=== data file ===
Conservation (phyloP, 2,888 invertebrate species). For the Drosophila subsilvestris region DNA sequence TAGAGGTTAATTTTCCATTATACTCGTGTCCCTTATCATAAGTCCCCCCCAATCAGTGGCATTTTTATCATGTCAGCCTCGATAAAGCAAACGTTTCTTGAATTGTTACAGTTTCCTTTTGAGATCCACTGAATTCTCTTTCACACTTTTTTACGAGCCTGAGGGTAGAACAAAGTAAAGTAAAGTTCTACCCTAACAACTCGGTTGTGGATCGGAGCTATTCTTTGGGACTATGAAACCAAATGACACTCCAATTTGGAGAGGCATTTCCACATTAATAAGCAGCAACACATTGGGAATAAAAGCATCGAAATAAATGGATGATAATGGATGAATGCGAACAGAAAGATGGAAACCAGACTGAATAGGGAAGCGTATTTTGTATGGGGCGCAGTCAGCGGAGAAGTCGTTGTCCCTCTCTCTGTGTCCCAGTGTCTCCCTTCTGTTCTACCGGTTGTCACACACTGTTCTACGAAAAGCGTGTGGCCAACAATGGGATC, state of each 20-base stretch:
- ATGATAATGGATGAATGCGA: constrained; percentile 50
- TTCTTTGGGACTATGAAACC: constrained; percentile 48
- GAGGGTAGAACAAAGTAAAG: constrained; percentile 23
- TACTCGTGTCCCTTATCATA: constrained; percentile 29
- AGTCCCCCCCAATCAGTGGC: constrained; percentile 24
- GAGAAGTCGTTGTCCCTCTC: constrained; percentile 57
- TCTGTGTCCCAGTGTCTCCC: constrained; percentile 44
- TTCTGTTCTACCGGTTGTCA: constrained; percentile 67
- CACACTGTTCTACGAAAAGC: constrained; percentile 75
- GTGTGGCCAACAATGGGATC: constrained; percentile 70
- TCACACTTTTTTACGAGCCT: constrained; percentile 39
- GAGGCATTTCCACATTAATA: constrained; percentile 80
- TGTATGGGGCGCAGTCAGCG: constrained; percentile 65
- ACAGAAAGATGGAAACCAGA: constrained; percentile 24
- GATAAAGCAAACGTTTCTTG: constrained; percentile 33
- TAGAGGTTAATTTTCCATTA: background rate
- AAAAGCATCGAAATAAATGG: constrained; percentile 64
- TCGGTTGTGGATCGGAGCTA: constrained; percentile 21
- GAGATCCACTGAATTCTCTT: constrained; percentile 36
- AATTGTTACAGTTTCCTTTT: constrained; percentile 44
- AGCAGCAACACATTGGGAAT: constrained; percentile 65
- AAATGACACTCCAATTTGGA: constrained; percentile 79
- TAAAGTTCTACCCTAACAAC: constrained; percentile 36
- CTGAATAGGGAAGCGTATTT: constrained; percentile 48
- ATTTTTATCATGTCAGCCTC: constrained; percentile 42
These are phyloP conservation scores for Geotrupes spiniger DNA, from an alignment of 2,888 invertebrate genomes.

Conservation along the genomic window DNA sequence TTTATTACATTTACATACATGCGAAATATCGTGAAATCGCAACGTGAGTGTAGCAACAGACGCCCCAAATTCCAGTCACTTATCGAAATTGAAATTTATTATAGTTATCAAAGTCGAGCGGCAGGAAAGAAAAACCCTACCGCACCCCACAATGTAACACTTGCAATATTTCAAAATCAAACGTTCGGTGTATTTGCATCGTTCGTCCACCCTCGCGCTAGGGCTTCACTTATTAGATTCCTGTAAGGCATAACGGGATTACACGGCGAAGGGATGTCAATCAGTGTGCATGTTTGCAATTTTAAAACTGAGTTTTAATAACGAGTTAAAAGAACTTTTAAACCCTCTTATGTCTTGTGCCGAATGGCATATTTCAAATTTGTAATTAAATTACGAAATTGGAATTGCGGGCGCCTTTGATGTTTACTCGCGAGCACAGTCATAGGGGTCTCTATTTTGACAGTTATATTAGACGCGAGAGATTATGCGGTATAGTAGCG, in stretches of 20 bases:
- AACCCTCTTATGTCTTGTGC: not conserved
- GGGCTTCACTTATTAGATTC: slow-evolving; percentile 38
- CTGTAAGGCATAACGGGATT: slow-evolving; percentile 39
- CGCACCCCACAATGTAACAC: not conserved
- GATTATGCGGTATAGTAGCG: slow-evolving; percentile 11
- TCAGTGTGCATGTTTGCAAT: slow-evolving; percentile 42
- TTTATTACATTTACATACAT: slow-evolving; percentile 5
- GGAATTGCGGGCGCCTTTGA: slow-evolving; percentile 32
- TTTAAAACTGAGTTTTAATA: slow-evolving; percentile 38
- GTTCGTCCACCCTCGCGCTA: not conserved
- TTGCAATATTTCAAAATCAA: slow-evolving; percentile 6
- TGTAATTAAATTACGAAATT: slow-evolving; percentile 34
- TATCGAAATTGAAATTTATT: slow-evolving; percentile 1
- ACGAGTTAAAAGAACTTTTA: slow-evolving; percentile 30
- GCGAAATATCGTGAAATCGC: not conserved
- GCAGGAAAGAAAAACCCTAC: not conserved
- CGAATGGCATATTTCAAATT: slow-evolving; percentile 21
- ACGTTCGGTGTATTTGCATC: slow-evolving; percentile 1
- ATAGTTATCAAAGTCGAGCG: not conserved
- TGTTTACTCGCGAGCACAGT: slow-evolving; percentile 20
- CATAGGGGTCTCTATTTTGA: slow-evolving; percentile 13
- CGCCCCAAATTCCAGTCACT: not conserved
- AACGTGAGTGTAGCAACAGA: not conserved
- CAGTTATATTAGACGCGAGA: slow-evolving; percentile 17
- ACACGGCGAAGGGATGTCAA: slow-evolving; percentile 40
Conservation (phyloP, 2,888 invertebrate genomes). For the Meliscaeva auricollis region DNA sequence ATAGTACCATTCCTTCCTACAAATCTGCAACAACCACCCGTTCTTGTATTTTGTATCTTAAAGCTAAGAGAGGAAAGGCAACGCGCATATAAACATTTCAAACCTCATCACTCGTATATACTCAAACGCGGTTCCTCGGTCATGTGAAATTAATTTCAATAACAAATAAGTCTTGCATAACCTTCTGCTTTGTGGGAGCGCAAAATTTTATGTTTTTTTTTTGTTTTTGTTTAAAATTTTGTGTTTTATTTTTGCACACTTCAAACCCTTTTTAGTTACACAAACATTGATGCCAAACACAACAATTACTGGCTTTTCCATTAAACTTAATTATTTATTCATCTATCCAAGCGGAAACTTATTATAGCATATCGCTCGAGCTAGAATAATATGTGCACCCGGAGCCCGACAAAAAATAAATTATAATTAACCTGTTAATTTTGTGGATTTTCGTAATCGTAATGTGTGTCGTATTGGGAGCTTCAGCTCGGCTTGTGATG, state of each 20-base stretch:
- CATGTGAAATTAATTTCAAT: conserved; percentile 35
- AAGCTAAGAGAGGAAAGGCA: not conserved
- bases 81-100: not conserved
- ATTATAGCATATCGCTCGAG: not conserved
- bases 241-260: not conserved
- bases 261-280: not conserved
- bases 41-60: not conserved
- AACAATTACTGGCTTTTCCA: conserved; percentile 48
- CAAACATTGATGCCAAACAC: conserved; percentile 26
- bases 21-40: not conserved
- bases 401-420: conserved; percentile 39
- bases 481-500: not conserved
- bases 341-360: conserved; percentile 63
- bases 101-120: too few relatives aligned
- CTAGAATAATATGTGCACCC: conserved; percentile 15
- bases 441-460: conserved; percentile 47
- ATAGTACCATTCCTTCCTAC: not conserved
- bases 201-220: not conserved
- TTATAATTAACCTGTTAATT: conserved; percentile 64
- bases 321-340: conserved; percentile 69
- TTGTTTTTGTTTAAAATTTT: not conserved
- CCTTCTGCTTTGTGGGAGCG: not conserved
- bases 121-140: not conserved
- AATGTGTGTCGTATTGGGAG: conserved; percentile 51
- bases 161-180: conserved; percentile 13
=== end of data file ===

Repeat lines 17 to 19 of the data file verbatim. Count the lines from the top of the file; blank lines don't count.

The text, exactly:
- TAGAGGTTAATTTTCCATTA: background rate
- AAAAGCATCGAAATAAATGG: constrained; percentile 64
- TCGGTTGTGGATCGGAGCTA: constrained; percentile 21